Why is it that a few simple words can seem to change your life forever? At only 37 years old, these are the last words that I had ever expected to hear. I had a lump in one of my breasts for about a year before this diagnosis occurred. It appeared in August of 2015, during a very stressful time in my life. My dad had been diagnosed in the spring of 2015 with Pancreatic cancer that had metastasized, meaning it had spread to other parts of the body, leaving it untreatable by any form of medication. My father had been diagnosed with Parkinson’s disease many years before, so this added diagnosis led to the only logical decision, to enter hospice care and spend whatever remaining time he had left at home.
I have to say that the year 2015 pretty much went by in a blur. We spent every weekend we could over at my parent’s house, helping them out whenever we could, which needless to say took its toll on me both physically and mentally. I watched as my father slowly wasted away, due not to cancer but the fact that the Parkinsons was beginning to take its toll. It reached a point that he could no longer swallow water, so he eventually starved to death.
During August of 2015, I had a lump appear in my right breast, pretty much out of nowhere. This was not something that slowly grew in size, no it appeared in what felt like overnight at the very size it remained for an entire year. Said lump was always moveable, and it would consistently cause throbbing, stabbing pains, leading me to believe it was a benign condition as it had none of the traditional symptoms of Breast Cancer.
We lost my dad on Oct 2nd of 2015, so dealing with the lump was the last thing on my mind. It appeared to go through cyclical changes throughout the month, lessening my concerns that it was anything but benign. It never got any larger, and it always remained sore and moveable, until fall of 2016. Suddenly it seemed to start to protrude in ways it hadn’t before. I had a firm lumpiness under the nipple that was quite obvious as I lay in bed at night trying to fall asleep. I was scared, but kept telling myself it was nothing more than benign, otherwise, it would have already killed me, right?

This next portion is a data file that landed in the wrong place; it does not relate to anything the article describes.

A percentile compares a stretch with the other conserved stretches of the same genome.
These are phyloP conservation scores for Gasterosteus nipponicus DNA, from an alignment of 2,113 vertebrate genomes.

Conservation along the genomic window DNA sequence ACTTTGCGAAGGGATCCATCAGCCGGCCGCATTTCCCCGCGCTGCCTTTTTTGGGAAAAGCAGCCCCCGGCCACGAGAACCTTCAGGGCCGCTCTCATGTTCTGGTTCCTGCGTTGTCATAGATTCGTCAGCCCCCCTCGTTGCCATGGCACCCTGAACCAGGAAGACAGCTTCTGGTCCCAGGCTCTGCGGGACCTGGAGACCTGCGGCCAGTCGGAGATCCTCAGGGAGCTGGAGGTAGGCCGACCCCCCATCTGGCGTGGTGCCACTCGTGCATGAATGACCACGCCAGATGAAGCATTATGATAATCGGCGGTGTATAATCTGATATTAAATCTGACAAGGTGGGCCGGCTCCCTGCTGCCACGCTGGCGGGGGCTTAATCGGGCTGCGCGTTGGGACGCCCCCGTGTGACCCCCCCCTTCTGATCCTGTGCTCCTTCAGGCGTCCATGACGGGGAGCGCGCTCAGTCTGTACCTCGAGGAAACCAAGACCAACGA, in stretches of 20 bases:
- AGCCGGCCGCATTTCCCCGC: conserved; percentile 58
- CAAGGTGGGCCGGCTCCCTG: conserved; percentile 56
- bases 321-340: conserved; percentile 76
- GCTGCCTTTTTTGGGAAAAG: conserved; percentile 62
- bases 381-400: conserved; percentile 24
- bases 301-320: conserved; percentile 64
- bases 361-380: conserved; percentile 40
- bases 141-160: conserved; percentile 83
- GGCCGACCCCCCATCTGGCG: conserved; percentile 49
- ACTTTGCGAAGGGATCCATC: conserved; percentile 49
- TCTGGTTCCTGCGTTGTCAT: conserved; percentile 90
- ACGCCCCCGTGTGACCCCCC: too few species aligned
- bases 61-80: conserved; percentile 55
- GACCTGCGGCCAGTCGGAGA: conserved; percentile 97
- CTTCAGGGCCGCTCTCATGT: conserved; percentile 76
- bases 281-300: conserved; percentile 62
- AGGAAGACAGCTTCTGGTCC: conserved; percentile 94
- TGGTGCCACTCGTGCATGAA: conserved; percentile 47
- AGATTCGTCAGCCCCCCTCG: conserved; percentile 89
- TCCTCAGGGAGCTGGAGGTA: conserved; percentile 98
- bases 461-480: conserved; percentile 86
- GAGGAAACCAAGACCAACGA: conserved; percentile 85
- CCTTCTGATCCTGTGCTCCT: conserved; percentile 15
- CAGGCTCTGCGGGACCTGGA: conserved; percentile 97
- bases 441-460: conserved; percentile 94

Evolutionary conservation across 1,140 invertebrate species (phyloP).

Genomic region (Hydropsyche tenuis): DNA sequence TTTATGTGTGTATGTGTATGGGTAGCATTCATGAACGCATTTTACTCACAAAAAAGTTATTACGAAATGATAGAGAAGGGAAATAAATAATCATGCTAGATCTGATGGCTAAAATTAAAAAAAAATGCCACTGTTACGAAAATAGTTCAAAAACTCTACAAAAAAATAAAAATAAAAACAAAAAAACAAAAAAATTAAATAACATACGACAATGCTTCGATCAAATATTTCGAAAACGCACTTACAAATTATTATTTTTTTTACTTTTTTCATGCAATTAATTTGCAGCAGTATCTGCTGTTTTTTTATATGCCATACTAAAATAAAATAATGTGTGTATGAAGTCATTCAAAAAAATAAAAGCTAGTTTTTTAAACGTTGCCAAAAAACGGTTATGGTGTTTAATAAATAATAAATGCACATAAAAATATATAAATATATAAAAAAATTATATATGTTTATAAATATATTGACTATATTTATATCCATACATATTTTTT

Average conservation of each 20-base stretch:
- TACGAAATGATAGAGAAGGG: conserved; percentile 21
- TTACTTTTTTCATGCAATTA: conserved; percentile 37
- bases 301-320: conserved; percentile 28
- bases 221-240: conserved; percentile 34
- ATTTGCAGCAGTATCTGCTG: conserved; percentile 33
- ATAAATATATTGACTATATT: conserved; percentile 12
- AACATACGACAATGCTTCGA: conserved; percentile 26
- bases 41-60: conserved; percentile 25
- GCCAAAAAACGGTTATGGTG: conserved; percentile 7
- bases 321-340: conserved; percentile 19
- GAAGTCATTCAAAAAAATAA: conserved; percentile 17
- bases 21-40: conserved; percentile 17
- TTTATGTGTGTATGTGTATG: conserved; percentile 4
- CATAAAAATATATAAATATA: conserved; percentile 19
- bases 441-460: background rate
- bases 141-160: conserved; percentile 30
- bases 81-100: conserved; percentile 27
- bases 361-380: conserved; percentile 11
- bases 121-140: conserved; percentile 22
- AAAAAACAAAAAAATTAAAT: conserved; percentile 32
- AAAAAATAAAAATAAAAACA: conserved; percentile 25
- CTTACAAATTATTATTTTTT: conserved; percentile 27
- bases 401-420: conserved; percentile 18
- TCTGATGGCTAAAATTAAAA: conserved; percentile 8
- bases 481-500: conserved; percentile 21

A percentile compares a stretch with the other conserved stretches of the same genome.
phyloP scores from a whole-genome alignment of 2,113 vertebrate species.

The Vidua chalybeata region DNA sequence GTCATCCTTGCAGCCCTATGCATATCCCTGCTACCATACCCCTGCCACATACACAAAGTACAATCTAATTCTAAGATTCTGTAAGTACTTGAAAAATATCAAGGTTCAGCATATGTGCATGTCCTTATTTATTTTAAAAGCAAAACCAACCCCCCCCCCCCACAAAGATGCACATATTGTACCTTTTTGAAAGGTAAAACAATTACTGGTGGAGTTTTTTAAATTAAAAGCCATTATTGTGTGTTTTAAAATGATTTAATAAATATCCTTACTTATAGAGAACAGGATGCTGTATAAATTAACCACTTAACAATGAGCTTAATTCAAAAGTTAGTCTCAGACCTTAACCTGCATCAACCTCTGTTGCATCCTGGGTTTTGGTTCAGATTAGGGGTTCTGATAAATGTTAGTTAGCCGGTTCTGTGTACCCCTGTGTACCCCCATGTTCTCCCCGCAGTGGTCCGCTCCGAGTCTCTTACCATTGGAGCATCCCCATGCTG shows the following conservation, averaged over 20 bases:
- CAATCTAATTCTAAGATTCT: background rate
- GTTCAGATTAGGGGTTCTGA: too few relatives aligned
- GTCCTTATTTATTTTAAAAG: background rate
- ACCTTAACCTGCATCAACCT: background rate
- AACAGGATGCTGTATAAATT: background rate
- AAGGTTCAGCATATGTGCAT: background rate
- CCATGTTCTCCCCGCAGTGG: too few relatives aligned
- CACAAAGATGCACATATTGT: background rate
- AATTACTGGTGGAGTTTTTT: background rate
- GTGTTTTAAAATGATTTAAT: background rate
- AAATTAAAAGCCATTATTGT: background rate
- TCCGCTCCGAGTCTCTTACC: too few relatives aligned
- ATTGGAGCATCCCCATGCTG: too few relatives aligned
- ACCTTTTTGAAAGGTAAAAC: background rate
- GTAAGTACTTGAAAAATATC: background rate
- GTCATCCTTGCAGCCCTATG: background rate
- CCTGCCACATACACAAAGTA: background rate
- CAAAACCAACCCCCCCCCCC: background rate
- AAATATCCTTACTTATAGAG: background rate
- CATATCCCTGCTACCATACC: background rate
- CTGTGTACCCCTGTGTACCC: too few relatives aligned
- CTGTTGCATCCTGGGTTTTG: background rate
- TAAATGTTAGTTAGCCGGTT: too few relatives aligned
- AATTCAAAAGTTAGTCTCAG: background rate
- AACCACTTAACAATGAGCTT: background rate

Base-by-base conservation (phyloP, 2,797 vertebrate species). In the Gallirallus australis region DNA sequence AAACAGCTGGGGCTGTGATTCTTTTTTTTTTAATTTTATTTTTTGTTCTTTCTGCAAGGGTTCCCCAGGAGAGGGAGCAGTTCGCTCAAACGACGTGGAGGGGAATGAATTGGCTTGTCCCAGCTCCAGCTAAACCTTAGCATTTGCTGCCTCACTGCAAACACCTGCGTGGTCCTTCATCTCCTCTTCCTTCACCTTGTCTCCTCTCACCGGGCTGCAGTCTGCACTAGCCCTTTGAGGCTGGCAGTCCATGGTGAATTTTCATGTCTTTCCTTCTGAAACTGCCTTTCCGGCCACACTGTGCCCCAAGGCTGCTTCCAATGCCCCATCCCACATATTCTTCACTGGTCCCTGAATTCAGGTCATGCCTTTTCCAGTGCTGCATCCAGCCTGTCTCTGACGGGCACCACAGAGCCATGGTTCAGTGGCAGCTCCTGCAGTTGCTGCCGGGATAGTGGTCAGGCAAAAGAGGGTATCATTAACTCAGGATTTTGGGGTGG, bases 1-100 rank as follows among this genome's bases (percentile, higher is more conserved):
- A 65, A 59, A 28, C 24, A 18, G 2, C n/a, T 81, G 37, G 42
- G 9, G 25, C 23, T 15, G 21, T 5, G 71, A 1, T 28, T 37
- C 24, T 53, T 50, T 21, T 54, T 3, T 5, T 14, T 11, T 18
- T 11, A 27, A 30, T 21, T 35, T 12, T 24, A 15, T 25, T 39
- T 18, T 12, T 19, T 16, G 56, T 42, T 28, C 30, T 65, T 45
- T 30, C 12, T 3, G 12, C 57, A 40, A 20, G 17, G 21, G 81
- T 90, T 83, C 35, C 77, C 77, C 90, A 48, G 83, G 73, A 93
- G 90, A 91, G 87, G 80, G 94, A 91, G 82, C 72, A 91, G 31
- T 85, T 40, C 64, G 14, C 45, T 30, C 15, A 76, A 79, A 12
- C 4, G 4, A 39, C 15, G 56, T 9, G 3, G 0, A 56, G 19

During this time I had finally made the decision to start seeing a naturopath to finally get my other health concerns in order. For years I dealt with a variety of physical issues, ranging from Migraine Auras to brain fog and joint pain. After a lot of trial and error, I had found that I was having negative reactions to ingesting gluten, so I removed it 100% from my diet, including any topical products. It had been well over a year since removing the glutens, and yet I still was not feeling 100% back to normal, I knew I was not unintentionally poisoning myself, which left me frustrated and unsure what to do.
After only one appointment with my naturopath, it was found that I had adrenal fatigue, which explained my low energy levels early in the morning and later in the day. In order to confirm my suspicions of what I thought this lump was that I had been living with for so long, I requested she check it out more or less to calm my fears that it was not anything other that what I originally thought it was. Needless to say, the look on her face and her response left me feeling anything but comforted, as she was highly concerned that it was something other than a benign lump. As I lay there on the table, tears began to roll down my face as there was no possible way this could be cancer. She was so concerned that she got me in for a mammogram and ultrasound that same day, and mentioned that I should check and see if my husband could go along with me as she could tell I was visibly upset. Hell, I mean who wouldn’t be when faced with the possibility of Cancer??
One minute I was thinking this was nothing more than a fibrocystic cyst that would eventually fade when I hit menopause, instead I was getting my first mammogram at the age of 37. As I lay there after the ultrasound was done waiting for the radiologist who was to look at my images to come in and talk to me, I kept thinking it could not possibly be cancer. My husband and I both tried to get some form of information out of him, and all we got was a generic, yep that’s a palpable lump. I left that appointment extremely frustrated as they had told me nothing more than I had already known. Yep, I have a lump in my breast that can be felt. Gee thanks, Captain Obvious!!